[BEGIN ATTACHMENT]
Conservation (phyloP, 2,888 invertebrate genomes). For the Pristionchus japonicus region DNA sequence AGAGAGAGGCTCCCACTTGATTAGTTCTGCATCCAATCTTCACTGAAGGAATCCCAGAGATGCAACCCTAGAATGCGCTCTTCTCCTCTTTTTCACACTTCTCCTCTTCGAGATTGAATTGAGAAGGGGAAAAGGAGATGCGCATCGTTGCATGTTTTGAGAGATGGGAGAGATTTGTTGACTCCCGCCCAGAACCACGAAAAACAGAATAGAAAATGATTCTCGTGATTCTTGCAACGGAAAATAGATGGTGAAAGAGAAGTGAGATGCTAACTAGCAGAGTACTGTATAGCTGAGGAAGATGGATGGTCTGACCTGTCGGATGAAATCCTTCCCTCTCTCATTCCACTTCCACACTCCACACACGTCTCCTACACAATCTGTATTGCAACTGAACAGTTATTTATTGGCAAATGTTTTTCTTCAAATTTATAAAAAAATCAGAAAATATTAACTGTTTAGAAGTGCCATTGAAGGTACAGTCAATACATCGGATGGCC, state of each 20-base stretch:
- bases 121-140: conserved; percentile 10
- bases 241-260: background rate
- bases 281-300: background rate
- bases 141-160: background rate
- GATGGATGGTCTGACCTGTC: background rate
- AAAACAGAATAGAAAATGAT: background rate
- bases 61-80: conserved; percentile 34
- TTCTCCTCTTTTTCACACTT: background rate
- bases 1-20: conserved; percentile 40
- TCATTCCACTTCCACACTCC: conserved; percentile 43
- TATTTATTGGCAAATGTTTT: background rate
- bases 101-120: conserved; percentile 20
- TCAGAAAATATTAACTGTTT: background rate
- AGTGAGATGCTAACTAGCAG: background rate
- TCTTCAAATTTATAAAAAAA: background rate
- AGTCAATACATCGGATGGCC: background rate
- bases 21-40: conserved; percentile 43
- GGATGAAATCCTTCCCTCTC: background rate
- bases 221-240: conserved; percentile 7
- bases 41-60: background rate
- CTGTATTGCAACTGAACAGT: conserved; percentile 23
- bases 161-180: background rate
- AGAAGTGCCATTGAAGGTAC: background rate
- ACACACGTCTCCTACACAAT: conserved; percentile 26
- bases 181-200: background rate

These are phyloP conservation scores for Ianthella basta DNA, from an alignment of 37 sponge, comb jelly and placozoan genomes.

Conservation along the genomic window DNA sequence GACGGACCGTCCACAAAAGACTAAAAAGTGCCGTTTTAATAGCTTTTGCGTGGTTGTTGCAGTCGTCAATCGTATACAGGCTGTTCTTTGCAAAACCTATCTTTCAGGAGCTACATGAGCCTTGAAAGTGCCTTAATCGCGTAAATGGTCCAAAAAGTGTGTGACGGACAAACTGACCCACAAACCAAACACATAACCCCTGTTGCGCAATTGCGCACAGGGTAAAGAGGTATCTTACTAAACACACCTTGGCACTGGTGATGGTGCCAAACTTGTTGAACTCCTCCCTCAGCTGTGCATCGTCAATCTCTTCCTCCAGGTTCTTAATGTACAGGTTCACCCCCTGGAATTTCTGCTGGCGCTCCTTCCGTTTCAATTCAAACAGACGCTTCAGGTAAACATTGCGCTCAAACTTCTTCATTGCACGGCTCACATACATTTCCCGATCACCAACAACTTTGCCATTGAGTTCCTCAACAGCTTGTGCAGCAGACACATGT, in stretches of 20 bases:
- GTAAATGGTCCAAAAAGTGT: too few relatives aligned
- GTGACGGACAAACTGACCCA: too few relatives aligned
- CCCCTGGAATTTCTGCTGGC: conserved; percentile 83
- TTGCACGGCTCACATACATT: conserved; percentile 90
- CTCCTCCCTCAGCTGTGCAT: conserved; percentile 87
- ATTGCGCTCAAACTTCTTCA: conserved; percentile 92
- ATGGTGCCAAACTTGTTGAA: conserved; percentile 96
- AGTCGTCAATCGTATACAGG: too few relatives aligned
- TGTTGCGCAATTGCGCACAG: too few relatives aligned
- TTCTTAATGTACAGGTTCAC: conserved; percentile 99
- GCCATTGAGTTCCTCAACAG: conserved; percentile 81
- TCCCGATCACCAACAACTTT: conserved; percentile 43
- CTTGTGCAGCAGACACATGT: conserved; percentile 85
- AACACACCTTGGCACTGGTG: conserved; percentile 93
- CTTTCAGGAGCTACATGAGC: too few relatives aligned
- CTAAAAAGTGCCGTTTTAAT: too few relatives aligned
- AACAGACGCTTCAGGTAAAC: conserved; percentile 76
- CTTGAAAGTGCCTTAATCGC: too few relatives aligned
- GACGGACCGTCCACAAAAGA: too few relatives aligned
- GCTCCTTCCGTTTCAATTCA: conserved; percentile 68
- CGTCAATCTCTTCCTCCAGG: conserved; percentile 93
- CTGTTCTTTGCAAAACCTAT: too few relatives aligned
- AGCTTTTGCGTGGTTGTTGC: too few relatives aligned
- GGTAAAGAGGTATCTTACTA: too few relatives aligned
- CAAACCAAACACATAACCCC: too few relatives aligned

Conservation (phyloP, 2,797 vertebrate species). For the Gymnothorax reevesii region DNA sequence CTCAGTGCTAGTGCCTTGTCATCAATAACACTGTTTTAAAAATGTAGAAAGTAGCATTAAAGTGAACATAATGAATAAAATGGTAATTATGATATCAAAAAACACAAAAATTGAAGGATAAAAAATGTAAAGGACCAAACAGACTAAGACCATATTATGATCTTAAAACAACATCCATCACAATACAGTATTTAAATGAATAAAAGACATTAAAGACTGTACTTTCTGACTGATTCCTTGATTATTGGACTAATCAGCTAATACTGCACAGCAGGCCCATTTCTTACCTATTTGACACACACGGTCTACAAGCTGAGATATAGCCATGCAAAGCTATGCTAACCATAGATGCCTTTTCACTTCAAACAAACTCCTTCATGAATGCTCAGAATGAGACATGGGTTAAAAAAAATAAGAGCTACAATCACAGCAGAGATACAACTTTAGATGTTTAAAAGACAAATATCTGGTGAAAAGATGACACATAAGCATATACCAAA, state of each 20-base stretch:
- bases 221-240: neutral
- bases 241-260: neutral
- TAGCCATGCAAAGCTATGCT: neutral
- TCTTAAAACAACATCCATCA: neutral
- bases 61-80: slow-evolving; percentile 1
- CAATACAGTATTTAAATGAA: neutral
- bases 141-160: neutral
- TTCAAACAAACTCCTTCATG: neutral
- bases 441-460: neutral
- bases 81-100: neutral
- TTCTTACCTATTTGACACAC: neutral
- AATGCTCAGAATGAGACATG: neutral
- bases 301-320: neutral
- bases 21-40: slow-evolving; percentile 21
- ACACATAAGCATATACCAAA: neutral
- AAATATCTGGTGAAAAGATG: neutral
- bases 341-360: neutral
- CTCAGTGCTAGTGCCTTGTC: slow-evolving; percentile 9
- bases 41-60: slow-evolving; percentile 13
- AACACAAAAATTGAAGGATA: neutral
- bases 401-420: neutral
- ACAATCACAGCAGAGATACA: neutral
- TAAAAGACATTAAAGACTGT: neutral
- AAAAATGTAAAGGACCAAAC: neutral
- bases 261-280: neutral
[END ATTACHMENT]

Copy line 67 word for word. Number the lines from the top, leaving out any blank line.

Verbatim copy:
- bases 301-320: neutral